A very rewarding part of teaching electric guitar is seeing a student develop belief in themselves. It's
really cool to see that as their belief grows, so do their efforts. And of course, this means that their
progress accelerates. And as their progress accelerates, their belief strengthens. It becomes a cycle of
But there is another side to the coin. Many guitar players around the world don't truly believe that they
can become the player that they always wanted. They see their musical heroes playing in such an amazing way.
And they just don't believe they could ever do it themselves. They believe that their musical heroes have
something they have that they could never attain. They believe that their heroes have talent, but they
So they don't even try. Their progress with learning electric guitar grinds to a stop.
But did you ever consider that believing in natural musical talent
is a VERY disempowering belief?
OK. You might be thinking now "Oh man…Craig's gone off the deep-end here. What the fricken' hell is he
All I'm saying is that if you believe you lack "talent", then this is very destructive. It's hardly an
inspiring or motivating thought. Isn't it better to think that the reason why you may be not progressing as
quickly as you'd like is because of ineffective learning strategies?
Experiences With My Electric Guitar
From time-to-time I get students who freak me out. Their rate of progress is just so far beyond my other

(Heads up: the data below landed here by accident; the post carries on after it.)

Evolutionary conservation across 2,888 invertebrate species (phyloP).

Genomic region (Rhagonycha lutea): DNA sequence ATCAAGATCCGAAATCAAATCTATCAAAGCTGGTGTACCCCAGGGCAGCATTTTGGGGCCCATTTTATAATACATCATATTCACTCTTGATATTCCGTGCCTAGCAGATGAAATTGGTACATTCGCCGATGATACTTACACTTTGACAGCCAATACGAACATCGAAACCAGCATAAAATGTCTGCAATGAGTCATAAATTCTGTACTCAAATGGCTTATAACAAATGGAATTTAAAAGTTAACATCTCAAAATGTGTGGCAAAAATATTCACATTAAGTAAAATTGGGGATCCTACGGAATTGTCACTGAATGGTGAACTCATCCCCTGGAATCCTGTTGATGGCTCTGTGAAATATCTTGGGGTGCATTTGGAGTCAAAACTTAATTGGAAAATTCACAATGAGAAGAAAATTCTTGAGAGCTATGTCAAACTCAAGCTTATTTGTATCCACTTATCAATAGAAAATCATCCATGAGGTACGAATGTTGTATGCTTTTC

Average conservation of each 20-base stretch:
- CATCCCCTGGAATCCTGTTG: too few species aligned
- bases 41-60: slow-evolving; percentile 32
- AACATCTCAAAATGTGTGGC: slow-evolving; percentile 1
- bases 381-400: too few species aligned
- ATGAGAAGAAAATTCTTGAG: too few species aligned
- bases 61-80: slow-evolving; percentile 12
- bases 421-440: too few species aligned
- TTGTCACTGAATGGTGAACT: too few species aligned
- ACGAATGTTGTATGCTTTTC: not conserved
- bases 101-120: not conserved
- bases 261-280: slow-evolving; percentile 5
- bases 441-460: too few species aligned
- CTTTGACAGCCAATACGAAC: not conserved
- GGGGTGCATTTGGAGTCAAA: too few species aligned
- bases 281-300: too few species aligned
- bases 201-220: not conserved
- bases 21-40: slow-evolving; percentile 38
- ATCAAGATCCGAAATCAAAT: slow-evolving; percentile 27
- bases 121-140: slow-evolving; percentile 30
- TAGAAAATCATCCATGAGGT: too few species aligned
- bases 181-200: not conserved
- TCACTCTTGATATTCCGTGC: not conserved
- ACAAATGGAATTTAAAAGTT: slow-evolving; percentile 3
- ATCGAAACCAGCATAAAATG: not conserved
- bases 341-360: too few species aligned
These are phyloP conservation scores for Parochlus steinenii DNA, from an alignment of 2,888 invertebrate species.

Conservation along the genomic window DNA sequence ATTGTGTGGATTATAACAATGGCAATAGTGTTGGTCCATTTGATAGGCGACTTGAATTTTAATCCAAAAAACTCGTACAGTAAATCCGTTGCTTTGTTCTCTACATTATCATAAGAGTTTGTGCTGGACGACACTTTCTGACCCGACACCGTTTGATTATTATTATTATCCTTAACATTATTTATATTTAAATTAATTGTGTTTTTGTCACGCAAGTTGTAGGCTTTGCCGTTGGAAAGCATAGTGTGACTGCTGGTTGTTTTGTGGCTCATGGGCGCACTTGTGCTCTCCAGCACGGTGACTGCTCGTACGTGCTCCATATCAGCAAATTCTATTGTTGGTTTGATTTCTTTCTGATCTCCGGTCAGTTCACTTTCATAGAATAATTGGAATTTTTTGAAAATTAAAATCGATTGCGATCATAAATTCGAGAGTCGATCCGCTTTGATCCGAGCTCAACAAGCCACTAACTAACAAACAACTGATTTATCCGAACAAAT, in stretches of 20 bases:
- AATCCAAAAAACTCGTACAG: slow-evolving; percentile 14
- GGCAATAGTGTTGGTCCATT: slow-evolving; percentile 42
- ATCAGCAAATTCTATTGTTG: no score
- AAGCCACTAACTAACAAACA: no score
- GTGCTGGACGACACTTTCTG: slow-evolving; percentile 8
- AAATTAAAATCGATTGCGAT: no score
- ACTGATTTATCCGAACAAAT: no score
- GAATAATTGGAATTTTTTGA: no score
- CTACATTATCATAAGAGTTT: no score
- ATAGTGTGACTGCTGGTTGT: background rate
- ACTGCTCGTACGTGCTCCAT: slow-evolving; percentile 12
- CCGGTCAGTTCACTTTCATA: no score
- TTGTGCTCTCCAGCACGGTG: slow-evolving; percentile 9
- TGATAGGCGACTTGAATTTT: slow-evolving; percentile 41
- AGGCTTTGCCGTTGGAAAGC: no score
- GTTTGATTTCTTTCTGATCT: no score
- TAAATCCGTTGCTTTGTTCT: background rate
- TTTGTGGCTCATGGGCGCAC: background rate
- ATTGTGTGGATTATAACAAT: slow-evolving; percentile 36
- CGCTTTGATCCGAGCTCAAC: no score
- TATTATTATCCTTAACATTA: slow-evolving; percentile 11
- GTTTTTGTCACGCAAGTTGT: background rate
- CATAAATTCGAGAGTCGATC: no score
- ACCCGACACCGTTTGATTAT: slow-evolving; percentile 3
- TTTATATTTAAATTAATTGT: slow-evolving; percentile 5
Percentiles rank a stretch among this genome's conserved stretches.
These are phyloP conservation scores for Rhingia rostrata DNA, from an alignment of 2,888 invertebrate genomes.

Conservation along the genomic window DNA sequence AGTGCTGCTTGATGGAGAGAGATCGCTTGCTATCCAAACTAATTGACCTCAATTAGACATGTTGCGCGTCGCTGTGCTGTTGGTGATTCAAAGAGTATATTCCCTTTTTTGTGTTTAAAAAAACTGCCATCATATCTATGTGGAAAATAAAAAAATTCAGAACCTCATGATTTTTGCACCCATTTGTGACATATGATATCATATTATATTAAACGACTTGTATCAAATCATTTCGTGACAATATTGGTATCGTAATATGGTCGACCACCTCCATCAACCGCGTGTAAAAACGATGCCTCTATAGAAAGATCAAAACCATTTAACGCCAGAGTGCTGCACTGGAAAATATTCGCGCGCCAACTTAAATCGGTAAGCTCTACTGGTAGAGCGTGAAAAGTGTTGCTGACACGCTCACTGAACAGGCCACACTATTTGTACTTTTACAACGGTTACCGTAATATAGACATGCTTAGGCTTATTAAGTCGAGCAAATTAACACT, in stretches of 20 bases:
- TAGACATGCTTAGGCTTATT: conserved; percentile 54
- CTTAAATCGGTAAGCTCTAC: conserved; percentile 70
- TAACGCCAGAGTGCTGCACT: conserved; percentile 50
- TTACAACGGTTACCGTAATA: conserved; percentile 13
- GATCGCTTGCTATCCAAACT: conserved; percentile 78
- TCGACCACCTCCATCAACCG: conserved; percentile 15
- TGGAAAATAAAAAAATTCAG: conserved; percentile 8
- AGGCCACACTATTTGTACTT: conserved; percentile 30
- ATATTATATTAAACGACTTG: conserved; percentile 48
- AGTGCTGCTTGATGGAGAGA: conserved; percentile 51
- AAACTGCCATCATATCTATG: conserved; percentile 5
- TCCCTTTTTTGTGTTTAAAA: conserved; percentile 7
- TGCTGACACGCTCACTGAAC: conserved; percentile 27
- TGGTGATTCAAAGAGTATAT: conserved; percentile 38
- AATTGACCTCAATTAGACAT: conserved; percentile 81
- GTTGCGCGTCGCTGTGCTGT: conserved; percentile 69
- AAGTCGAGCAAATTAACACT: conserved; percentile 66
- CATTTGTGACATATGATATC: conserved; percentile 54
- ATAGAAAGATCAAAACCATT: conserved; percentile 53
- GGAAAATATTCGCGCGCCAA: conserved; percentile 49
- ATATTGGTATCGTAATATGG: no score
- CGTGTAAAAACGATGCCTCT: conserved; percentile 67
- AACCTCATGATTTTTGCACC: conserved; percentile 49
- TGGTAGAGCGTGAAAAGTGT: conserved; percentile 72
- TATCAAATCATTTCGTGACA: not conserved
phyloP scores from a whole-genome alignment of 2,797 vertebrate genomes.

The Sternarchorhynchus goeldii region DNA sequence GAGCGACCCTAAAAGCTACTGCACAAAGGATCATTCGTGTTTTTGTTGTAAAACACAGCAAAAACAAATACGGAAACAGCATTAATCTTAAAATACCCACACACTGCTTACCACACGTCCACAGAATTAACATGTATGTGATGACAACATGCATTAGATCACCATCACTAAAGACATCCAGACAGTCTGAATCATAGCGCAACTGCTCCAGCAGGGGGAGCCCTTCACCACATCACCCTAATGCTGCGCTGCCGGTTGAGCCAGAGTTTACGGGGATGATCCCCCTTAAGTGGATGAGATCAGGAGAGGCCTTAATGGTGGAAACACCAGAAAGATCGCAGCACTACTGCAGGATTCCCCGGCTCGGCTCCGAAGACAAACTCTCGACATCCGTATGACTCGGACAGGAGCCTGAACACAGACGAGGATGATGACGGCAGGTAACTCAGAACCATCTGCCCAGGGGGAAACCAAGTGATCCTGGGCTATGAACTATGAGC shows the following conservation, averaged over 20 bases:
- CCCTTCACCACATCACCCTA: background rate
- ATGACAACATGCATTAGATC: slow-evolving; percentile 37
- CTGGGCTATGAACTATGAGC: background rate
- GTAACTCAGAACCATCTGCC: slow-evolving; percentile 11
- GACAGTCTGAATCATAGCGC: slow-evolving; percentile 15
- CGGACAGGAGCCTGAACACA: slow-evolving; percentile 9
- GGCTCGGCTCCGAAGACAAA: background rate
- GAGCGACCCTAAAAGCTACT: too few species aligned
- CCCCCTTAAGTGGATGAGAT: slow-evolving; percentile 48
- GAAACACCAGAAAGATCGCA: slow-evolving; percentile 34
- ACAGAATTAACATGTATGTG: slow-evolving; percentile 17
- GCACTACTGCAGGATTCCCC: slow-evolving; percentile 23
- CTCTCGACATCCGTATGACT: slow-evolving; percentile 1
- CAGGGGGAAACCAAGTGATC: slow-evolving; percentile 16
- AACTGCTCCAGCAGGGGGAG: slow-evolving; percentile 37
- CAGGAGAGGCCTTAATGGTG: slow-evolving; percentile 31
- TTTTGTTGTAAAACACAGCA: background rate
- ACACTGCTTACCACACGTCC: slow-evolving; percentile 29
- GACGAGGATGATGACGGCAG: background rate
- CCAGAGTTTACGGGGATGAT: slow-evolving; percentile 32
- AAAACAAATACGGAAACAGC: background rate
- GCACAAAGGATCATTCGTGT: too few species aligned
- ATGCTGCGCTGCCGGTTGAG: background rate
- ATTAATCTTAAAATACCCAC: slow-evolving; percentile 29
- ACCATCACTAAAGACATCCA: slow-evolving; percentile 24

students it's not even funny. I like to call them "guitar-freaks".
You might be thinking…"well they're just talented". And you'd be completely wrong…
In every single case without exception there was one of following three scenarios…
Scenario One: They started playing a stringed instrument (guitar or violin) at a very young
age and practiced on a regular basis.
Scenario Two: They didn't start playing guitar until much later. But they practiced far more than my
other students. (Usually an absolute minimum of 3 hours a day).
Scenario Three: They were exposed to a stringed instrument at a young age AND they practiced a
LOT. (I call these ones "super-guitar-freaks").
I wouldn't call any of the above "talent". They can be summarized as…
- Early Exposure with regular practice.
- Hard Work.
- Or Both.
How This Applies To
Obviously you have no control over when you started playing guitar. It's in the past. But you can
definitely speed up your progress by focusing on things like…
- What musical goals you decide to pursue.
- What specific things you choose to practice.
- The quality of your practice.
- The frequency of your practice sessions.
- The time of day that you practice.
- The duration of your practice sessions.
So forget all that talent B.S…(and don't forget to practice…lots…a freakin' lot…a super-freakin' lot).
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